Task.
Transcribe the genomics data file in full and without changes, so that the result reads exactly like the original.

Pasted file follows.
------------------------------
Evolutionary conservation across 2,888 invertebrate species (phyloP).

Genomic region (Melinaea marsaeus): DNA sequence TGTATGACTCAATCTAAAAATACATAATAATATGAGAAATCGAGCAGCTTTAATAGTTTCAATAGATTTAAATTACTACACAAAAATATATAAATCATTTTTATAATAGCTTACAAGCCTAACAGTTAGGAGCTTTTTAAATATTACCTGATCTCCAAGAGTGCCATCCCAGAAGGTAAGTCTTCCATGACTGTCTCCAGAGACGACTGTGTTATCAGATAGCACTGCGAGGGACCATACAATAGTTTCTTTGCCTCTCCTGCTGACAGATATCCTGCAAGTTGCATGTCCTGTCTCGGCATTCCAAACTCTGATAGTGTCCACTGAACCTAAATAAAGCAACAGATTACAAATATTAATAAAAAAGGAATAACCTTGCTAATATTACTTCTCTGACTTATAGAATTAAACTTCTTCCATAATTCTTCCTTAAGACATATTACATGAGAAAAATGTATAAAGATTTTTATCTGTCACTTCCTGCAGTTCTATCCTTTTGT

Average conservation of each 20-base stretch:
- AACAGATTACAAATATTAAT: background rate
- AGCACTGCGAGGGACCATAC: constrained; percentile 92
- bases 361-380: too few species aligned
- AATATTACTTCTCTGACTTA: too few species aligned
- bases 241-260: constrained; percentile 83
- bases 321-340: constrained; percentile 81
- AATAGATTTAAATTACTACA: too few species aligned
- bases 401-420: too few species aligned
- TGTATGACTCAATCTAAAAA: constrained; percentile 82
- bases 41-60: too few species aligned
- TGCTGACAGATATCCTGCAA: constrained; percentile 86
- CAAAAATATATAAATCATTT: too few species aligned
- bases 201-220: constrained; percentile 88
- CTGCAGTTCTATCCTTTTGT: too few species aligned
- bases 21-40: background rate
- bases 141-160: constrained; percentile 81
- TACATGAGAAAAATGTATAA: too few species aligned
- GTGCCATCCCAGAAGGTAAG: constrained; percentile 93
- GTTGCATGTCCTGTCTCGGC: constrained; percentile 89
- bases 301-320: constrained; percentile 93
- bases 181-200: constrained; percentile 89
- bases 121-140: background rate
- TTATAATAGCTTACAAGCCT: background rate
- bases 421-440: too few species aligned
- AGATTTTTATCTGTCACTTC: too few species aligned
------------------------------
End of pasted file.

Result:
Evolutionary conservation across 2,888 invertebrate species (phyloP).

Genomic region (Melinaea marsaeus): DNA sequence TGTATGACTCAATCTAAAAATACATAATAATATGAGAAATCGAGCAGCTTTAATAGTTTCAATAGATTTAAATTACTACACAAAAATATATAAATCATTTTTATAATAGCTTACAAGCCTAACAGTTAGGAGCTTTTTAAATATTACCTGATCTCCAAGAGTGCCATCCCAGAAGGTAAGTCTTCCATGACTGTCTCCAGAGACGACTGTGTTATCAGATAGCACTGCGAGGGACCATACAATAGTTTCTTTGCCTCTCCTGCTGACAGATATCCTGCAAGTTGCATGTCCTGTCTCGGCATTCCAAACTCTGATAGTGTCCACTGAACCTAAATAAAGCAACAGATTACAAATATTAATAAAAAAGGAATAACCTTGCTAATATTACTTCTCTGACTTATAGAATTAAACTTCTTCCATAATTCTTCCTTAAGACATATTACATGAGAAAAATGTATAAAGATTTTTATCTGTCACTTCCTGCAGTTCTATCCTTTTGT

Average conservation of each 20-base stretch:
- AACAGATTACAAATATTAAT: background rate
- AGCACTGCGAGGGACCATAC: constrained; percentile 92
- bases 361-380: too few species aligned
- AATATTACTTCTCTGACTTA: too few species aligned
- bases 241-260: constrained; percentile 83
- bases 321-340: constrained; percentile 81
- AATAGATTTAAATTACTACA: too few species aligned
- bases 401-420: too few species aligned
- TGTATGACTCAATCTAAAAA: constrained; percentile 82
- bases 41-60: too few species aligned
- TGCTGACAGATATCCTGCAA: constrained; percentile 86
- CAAAAATATATAAATCATTT: too few species aligned
- bases 201-220: constrained; percentile 88
- CTGCAGTTCTATCCTTTTGT: too few species aligned
- bases 21-40: background rate
- bases 141-160: constrained; percentile 81
- TACATGAGAAAAATGTATAA: too few species aligned
- GTGCCATCCCAGAAGGTAAG: constrained; percentile 93
- GTTGCATGTCCTGTCTCGGC: constrained; percentile 89
- bases 301-320: constrained; percentile 93
- bases 181-200: constrained; percentile 89
- bases 121-140: background rate
- TTATAATAGCTTACAAGCCT: background rate
- bases 421-440: too few species aligned
- AGATTTTTATCTGTCACTTC: too few species aligned